We may be considering an increase in the pumps speed to increase the flow rate. If so, be aware that an increase in speed will also require an increase in N.P.S.H. required. The suction specific speed value give us an indication of what the impeller speed limitation will be for a given N.P.S.H.A . The Hydraulic Institute recommends that the suction specific speed be limited to 8500 to avoid cavitation. When a pump has a high suction specific speed value, it can mean that the impeller inlet area is large reducing the inlet velocity which is needed to enable a low NPSHR. However, if you continue to increase the impeller inlet area (to reduce NPSHR), you will reach a point where the inlet area is too large resulting in suction recirculation (hydraulically unstable causing vibration, cavitation, erosion etc..). The recommended cap on the S value is to avoid reaching that point. (paragraph contributed by Mike Tan of the pump forum group). Keeping the suction specific speed below 8500 is also a way of determining the maximum speed of a pump and avoiding cavitation. According to the Hydraulic Institute the efficiency of the pump is maximum when the suction specific speed is between 2000 and 4000. When S lies outside this range the efficiency must be de-rated according to the following figure.

Specific comments The following graph represents the value of the Thoma cavitation parameter (sigma) vs. the pump specific speed and the suction specific speed. This chart can be found in the Pump Handbook published by McGraw Hill. It can predict the onset of cavitation and you can use it to help you diagnose if your pump is cavitating. You will find an article on specific speed and suction specific speed as well as many

<td

Thoma cavitation parameter graph

</td

The value of the Thoma sigma number is given in this image from the Pump Handbook.

The applet allows you to navigate this graph and displays the values of the Thoma sigma number, the specific speed and the suction specific speed right above the image. This way you don't have to strain your eyes. You can compare the values that you obtain from this graph with the values that you have entered on the right which are pertinent to your system. Before you use the Calculate button you must enter the flow rate, the head, the rpm and the N.P.S.H.A. of your pump. I have put in some typical values as a start. If you change these values, and you press the Calculate button, you will obtain new values for the specific speed and the suction specific speed.

As you can see there is a safe region in the upper left corner of the graph. If your calculations for the specific speed and the suction specific speed indicate that you are in that region then everything should be fine. The lower right region is unsafe and if you are in that region there is no doubt that the pump will cavitate. In the middle is a gray zone where you may or may not cavitate.

Applets are programs based on the java language that are designed to run on your computer using the Java Run Time environment. You will find an article on this topic as well as many other related articles on the web site of Light my pump atwww.pumpfundamentals.com/downloads-free.htm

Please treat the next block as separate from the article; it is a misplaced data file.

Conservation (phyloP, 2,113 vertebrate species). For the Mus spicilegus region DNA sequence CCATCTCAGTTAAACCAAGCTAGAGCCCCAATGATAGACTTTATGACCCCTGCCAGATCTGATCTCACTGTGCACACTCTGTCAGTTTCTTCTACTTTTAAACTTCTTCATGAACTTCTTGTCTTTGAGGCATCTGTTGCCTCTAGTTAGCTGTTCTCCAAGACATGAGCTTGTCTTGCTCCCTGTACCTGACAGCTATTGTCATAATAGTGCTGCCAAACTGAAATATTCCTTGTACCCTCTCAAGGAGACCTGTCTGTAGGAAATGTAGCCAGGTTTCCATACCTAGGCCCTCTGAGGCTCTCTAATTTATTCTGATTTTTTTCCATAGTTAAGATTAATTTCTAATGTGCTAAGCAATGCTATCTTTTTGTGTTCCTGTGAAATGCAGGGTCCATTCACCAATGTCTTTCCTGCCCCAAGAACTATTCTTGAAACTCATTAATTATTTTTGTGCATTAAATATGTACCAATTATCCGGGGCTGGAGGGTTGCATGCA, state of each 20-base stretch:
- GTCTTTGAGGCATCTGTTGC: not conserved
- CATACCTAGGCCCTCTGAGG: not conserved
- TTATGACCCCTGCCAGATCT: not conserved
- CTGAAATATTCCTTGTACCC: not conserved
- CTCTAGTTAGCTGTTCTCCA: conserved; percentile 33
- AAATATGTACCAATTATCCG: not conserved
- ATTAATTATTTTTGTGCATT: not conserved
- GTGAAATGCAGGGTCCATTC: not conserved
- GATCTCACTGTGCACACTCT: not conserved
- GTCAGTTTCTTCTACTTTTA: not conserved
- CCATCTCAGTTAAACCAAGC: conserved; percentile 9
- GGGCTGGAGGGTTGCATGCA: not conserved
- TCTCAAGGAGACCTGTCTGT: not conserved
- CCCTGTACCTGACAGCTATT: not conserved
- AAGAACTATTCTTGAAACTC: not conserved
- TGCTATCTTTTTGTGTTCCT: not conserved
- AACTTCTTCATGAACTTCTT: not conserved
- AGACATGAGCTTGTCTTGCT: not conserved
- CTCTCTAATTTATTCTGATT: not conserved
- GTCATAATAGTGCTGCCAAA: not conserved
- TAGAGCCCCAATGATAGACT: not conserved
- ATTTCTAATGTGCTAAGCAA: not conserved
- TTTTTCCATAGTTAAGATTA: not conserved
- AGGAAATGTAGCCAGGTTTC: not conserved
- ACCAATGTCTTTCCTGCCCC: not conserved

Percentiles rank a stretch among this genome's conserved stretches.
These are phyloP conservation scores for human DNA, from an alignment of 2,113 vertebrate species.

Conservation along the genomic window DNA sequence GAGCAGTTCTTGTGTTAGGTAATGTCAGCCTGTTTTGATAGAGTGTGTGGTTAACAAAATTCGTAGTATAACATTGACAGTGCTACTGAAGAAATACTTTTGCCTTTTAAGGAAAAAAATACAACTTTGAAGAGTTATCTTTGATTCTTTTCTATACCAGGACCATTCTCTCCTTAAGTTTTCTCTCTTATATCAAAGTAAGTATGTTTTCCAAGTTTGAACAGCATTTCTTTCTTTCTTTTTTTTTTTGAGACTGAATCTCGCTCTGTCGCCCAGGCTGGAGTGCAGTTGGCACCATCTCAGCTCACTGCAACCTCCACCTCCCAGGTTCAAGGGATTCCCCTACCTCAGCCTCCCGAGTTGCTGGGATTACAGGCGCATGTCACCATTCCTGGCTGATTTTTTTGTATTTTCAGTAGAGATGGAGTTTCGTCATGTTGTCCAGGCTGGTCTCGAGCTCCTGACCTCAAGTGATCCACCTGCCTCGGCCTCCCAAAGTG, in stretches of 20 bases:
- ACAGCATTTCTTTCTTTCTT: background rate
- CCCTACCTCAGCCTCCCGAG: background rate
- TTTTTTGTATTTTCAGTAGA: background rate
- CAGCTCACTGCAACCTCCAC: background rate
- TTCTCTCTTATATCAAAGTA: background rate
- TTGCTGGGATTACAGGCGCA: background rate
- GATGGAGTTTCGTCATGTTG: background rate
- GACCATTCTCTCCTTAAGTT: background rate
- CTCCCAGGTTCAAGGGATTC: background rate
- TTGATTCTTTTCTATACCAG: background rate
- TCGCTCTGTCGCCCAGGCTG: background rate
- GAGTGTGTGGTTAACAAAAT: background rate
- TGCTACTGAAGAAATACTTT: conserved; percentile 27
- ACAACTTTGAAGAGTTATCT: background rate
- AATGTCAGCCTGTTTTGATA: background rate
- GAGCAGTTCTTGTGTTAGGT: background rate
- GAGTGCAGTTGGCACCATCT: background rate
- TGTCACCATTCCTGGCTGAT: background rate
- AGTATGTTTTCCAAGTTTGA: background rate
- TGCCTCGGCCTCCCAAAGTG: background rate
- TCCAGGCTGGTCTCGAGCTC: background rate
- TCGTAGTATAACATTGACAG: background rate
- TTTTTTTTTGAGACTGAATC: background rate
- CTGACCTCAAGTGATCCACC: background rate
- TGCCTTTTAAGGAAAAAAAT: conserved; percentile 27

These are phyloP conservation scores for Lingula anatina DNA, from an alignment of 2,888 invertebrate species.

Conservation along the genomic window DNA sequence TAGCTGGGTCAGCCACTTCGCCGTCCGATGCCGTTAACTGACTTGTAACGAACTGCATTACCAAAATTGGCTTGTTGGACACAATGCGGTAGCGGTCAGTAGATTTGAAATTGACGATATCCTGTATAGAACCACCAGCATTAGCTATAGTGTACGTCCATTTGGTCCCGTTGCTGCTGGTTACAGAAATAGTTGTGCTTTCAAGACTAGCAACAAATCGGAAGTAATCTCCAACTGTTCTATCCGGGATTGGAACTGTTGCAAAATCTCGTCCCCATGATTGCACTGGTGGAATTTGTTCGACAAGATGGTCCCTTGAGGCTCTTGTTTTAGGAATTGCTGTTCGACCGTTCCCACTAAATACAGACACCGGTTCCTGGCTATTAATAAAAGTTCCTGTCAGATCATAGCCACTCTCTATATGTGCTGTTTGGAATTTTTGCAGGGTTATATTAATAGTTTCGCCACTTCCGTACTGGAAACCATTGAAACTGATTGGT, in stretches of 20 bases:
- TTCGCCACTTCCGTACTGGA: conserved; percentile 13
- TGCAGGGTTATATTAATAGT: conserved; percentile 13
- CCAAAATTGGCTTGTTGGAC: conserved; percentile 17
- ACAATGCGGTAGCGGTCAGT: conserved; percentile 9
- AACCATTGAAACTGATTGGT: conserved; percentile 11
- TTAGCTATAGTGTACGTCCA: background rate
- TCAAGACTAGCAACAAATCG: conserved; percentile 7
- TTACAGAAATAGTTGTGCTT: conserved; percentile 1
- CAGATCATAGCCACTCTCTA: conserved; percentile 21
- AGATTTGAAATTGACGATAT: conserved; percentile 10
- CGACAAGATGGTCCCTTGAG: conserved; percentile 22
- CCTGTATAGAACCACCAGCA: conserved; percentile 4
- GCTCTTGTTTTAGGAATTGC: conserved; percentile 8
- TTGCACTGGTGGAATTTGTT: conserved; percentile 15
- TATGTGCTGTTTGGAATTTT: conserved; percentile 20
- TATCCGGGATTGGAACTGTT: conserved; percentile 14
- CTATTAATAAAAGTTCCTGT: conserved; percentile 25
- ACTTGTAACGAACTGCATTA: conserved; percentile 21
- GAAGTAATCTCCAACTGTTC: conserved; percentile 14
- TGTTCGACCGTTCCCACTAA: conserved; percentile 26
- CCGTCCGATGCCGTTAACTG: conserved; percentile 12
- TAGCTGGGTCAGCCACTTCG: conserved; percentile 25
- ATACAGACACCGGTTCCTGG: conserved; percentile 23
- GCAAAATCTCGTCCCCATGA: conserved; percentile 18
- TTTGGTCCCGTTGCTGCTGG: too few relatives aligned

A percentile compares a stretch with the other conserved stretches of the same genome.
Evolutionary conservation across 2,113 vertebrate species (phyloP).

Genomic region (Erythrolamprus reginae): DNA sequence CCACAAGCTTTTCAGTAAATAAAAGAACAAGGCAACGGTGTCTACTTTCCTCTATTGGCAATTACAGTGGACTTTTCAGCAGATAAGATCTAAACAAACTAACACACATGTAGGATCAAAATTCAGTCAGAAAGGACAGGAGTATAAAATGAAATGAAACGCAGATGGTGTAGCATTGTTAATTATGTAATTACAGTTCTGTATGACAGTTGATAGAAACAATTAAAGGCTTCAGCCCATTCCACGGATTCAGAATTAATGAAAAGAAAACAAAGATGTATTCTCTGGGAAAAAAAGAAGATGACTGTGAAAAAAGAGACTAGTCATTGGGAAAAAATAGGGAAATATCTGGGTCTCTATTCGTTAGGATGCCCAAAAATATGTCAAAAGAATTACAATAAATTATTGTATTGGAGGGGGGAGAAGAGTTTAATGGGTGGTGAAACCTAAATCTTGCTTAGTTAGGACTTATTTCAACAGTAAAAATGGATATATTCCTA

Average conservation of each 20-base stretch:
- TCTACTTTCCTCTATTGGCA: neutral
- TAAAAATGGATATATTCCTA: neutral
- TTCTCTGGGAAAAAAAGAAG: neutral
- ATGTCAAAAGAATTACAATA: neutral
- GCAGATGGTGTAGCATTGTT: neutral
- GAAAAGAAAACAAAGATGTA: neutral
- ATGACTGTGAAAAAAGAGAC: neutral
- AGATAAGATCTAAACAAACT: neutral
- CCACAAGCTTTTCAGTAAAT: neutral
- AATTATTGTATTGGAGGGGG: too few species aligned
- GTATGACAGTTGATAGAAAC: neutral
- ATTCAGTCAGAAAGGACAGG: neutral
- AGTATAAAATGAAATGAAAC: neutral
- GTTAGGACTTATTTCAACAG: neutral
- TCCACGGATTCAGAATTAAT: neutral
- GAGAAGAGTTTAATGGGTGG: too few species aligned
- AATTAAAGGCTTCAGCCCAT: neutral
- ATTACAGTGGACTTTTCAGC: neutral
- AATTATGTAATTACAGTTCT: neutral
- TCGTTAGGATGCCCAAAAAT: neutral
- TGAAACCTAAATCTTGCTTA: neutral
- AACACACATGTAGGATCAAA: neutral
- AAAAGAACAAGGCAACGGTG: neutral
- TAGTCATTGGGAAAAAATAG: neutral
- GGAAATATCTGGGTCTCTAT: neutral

This program is designed to help you predict efficiency values for centrifugal pumps for the purpose of preliminary power calculations. In the initial phase of a project, the pump's head and flow is calculated, a request for quotation is issued to pump manufacturers which then provide pricing and information on the pump that they recommend for the application. After the pump is selected, the efficiency can be obtained and the power calculated. So what happens if you need the power requirement prior to receiving the manufacturer's selection. Well you can do your own selection or you can use this applet and get preliminary power results quickly.

The efficiency is based on a chart (see the Pump Handbook published by McGraw Hill) that provides efficiency values for typical centrifugal pumps over a wide range of flow capacities. It is based on tests made with real pumps and represents the best average of the industry.

First input the values for rpm, flow, head and specific gravity (SG) into the textboxes on the right hand side and then click the calculate button. This will calculate the specific speed of the pump which is displayed at the upper right. The specific speed is calculated with this formula in North American units.

Then use your mouse to scroll over the graph. You will see changing values for specific speed and efficiency that correspond to the position of your mouse on the graph. When you are satisfied that you have the right specific speed for your flow rate CLICK on the mouse, this will FREEZE the efficiency display above the graph and the power will be calculated and displayed at the upper right. To THAW the efficiency display, click the image again and the efficiency values will be able to change with the mouse position. This is confirmed by the ON red caption. You can calculate the power at any time by clicking the Calculate button. The Calculate button also calculates specific speed. Make sure you have the correct specific gravity, the default value is 1.0, the same value as water at standard conditions. The power is calculated with this formula:

ENJOY!